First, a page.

Northern Ireland

Why republicans and loyalists support different sides in the Israeli/Palestinian conflict

For decades opinion on the Israeli-Paletinian conflict has divided along unionist-nationalist lines. Political Correspondent John Manley explains why ...

A Palestinian flag flies outside the Cultúrlann on Belfast's Falls Road. Picture by Mal McCann
A Palestinian flag flies outside the Cultúrlann on Belfast's Falls Road. Picture by Mal McCann

Northern Ireland, Palestine and Israel

There are exceptions in Ireland, but historically affiliations in the Israeli-Palestinian conflict have roughly reflected people's views on the constitutional issue – nationalists/republicans support the Palestinian struggle, unionists/loyalists back the Israelis. 

In recent days this schism has manifested itself on the airwaves and on social media with mainstream unionist politicians arguing for displays of solidarity with Israel in the wake of Hamas's brutal and unprecedented assault that has left more than 1,000 dead.

The response from those resisting such gestures is the need to look at the context. The violent weekend assault on Israeli civilian targets is the latest bloody episode in a conflict stretching back decades. For the past 16 years Israel has imposed a blockade on Gaza that has left much of the population traumatised and living in poverty. 

Read more:

  • Ireland's support for Palestine: An explainer
  •  Israel vows to 'crush and destroy Hamas' as it prepares Gaza ground assault

Israeli settlements in the West Bank

Meanwhile, Zionists have also continued to use violence to expand settlements in the West Bank, in breach of international law. In the past decade and half, more than 6,000 Palestinians have died at the hands of the Israelis but criticism of such aggression is erroneously labelled antisemitism.

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Imam Jamal Iweida addresses several hundred people at a rally at Belfast City Hall held in support of the Palestinian cause

DUP support for Israel

Arguably the most public display of support for Israel comes from the DUP's Westminster representatives, five of whom were among just a dozen MPs who in 2014 voted against a Labour motion to recognise Palestinian statehood. The party is quick to draw parallels between the violence of Hamas and the IRA's campaign. In the aftermath of the weekend attacks, North Antrim MP Ian Paisley cited what he described as a "long association between Hamas and Sinn Féin", and called on the latter to "outrightly condemn" the actions of the Palestinian militants. His colleague Carla Lockhart then labelled Naomi Long "pathetic" after the Alliance leader advocated lighting candles for peace rather than lighting up public buildings in solidarity with Israel.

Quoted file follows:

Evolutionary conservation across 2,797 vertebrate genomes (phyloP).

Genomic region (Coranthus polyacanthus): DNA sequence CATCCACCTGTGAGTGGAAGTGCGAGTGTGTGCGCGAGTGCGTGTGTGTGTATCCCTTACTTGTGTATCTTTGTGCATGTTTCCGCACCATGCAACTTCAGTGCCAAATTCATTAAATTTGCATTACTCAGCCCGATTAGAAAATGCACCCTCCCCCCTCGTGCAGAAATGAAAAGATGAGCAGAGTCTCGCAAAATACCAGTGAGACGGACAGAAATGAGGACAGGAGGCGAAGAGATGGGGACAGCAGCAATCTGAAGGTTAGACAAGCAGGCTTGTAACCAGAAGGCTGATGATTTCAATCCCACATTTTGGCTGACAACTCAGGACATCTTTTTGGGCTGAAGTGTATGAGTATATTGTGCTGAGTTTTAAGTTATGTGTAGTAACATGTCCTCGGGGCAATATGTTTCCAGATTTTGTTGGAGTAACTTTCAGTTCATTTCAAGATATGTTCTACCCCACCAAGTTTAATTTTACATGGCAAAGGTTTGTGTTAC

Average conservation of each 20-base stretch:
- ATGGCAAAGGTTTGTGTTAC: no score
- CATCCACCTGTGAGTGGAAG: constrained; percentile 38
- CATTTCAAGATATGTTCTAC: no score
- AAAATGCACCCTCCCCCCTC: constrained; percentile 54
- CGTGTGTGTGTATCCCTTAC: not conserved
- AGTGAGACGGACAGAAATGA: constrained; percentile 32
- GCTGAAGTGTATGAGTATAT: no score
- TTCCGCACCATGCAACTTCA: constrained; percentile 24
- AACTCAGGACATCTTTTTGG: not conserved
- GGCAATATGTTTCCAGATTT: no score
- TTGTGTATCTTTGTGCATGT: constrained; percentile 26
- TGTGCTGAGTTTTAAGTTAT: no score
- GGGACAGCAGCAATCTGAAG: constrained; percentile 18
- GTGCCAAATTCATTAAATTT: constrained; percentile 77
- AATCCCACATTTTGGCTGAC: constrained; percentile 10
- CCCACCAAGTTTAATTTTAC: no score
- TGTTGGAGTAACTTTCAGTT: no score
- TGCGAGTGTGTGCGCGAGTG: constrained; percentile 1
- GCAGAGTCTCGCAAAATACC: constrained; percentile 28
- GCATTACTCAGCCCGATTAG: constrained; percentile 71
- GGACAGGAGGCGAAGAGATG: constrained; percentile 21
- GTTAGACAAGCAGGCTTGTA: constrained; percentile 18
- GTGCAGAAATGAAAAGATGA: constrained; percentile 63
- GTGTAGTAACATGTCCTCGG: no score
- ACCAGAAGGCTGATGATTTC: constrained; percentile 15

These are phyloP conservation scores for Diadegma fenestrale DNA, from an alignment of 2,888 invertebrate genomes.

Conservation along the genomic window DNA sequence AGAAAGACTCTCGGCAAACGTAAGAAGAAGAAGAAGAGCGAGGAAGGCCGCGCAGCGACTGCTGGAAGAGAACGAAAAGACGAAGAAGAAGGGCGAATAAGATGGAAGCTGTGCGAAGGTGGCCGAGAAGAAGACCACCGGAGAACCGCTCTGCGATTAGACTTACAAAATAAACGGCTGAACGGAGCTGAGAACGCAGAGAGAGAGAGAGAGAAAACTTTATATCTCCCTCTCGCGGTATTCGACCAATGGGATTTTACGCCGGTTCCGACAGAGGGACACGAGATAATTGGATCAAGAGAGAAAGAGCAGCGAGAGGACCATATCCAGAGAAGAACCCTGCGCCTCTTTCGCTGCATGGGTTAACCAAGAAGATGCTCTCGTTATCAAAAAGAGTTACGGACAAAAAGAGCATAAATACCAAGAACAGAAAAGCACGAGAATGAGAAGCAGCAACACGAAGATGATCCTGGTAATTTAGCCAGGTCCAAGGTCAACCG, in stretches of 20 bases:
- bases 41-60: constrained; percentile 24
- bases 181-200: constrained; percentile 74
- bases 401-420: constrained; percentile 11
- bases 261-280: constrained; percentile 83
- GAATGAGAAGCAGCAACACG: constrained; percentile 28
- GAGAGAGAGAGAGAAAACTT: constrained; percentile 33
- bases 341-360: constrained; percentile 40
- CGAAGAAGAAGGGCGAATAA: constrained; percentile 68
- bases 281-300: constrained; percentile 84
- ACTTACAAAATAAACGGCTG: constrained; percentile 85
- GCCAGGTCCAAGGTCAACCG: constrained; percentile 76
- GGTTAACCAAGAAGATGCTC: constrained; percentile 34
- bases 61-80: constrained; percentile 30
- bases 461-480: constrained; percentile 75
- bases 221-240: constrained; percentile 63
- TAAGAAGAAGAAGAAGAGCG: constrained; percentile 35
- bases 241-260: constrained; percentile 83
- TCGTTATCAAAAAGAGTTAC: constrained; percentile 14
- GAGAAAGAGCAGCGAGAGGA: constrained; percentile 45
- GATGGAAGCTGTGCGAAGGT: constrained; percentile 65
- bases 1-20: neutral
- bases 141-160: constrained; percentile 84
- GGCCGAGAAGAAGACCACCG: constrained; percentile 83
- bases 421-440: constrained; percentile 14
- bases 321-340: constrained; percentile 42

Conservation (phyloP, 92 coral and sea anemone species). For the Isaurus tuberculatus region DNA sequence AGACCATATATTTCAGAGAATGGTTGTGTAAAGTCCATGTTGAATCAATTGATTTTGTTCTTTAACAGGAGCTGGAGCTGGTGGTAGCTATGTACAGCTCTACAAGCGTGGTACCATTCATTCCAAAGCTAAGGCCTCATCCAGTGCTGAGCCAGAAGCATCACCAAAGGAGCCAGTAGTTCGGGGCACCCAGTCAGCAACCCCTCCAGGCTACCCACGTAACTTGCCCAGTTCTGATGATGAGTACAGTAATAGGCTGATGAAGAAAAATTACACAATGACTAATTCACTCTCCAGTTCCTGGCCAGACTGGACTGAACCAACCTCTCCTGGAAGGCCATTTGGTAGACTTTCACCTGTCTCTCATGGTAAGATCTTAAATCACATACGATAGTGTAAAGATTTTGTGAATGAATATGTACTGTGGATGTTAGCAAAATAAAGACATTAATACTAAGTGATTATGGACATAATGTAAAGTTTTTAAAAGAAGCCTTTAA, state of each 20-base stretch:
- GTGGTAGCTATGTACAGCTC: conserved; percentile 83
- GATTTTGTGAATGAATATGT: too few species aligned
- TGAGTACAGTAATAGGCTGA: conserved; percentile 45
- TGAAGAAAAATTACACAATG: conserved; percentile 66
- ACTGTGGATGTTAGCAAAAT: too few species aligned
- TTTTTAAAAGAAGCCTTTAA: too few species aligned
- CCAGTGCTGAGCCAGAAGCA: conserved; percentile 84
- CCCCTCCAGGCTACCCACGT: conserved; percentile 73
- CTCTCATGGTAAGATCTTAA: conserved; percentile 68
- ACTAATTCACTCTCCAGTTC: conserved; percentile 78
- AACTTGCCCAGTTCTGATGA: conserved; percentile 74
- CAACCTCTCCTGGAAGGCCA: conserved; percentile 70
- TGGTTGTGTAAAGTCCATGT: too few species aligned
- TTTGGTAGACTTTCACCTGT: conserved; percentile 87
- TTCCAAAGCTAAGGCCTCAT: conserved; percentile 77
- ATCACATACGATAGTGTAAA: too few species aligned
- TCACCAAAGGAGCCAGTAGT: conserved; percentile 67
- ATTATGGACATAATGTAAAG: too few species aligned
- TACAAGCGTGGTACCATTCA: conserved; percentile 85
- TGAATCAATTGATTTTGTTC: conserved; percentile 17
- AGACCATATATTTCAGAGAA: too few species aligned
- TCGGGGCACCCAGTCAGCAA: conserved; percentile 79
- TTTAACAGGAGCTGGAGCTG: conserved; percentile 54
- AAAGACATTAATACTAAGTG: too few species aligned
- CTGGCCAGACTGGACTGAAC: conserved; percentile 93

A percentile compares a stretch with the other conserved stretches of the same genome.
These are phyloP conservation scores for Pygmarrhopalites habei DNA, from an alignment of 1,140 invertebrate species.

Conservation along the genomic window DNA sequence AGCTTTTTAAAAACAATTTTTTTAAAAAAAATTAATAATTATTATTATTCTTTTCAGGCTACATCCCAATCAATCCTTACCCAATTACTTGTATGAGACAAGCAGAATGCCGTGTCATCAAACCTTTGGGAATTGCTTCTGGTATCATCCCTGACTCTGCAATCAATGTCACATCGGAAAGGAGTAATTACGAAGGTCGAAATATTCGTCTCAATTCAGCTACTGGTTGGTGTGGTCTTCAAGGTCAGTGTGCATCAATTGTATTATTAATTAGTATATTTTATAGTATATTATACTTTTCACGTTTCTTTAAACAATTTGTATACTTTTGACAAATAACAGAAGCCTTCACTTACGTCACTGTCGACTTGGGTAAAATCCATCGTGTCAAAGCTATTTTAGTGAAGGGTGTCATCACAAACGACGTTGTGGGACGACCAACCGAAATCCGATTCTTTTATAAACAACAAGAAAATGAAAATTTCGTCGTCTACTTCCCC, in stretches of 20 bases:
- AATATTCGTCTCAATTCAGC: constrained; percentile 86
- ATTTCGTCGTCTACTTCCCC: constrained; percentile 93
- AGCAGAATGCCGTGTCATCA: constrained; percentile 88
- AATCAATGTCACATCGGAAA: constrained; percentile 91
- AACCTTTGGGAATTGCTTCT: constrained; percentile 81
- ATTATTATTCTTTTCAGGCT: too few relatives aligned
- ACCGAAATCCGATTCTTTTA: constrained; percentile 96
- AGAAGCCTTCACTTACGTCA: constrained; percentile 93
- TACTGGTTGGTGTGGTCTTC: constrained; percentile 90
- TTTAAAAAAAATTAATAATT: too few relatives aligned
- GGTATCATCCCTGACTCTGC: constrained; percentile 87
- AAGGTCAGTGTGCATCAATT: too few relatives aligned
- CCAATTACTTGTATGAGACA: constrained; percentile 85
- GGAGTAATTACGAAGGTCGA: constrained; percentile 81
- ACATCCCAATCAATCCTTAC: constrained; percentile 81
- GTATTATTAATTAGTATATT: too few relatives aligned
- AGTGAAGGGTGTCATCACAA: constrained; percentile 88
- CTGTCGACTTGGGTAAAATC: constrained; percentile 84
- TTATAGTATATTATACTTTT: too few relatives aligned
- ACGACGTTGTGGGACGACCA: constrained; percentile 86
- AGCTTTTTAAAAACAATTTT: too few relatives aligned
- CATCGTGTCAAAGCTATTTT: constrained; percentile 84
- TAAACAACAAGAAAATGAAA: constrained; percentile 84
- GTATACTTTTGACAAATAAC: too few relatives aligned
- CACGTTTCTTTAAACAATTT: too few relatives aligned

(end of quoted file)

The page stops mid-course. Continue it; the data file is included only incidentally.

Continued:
Read more: Israeli strikes demolish Gaza neighbourhoods as power plant runs out of fuel

But seemingly the DUP's strong ties with Israel are nothing new. In 1984, a couple of years before Ulster Resistance came to the fore, DUP deputy leader Peter Robinson paid a visit to Israel on an apparent fact-finding tour. During his visit, the man who would later become first minister was pictured brandishing an AK-47.

UDA and Israel

The tradition of loyalist support for Israel also dates back decades. Under the leadership of Johnny Adair, the UDA became enthusiastic supporters of the Israeli cause in the early 2000s. Lampposts across Belfast's Lower Shankill and Tigers Bay were bedecked with Star of David flags, which flew alongside those of loyalist paramilitaries. Reports from the time suggest there was some consternation among British far-right groups at the rather unorthodox alliance. 

A pro-Israeli mural in Belfast. Picture by Mal McCann
A pro-Israeli mural in Belfast. Picture by Mal McCann

Allegiance between Irish nationalists and Palestinians

The allegiance between Irish nationalism and the Palestinian cause is perhaps easier to understand, as both fit comfortably into the anti-imperialist/colonial model that historically has also seen support for other overseas causes like the anti-apartheid movement and Basque separatism. 

In 2006, the then Sinn Féin leader Gerry Adams met Hamas, a move which the US government sought to stop. Over the previous decades there had been strong ties between the Palestine Liberation Organisation and the republican movement.

Read more:Varadkar: Solidarity for Israel will fall apart if it goes too far in Gaza

Irish government stance

Both Sinn Féin and the SDLP have been largely sympathetic to the Palestinian cause yet not at the total exclusion of engagement with Israel. In 2016 it emerged that a Sinn Féin delegation had met representatives of the right wing Likud party, while some two years later an SDLP delegation also met Israeli officials.

The Irish government too has in the past been critical of Israeli policy in the occupied territories and this week resisted EU efforts to cut off aid to Gaza. President Michael D Higgins has also alluded to Israel's mistreatment of the Palestinians and in 2017 faced criticism for welcoming Omar Barghouti, a co-founder of the anti-Israeli Boycott, Divestment, Sanctions (BDS) movement, at an Irish Congress of Trade Unions meeting.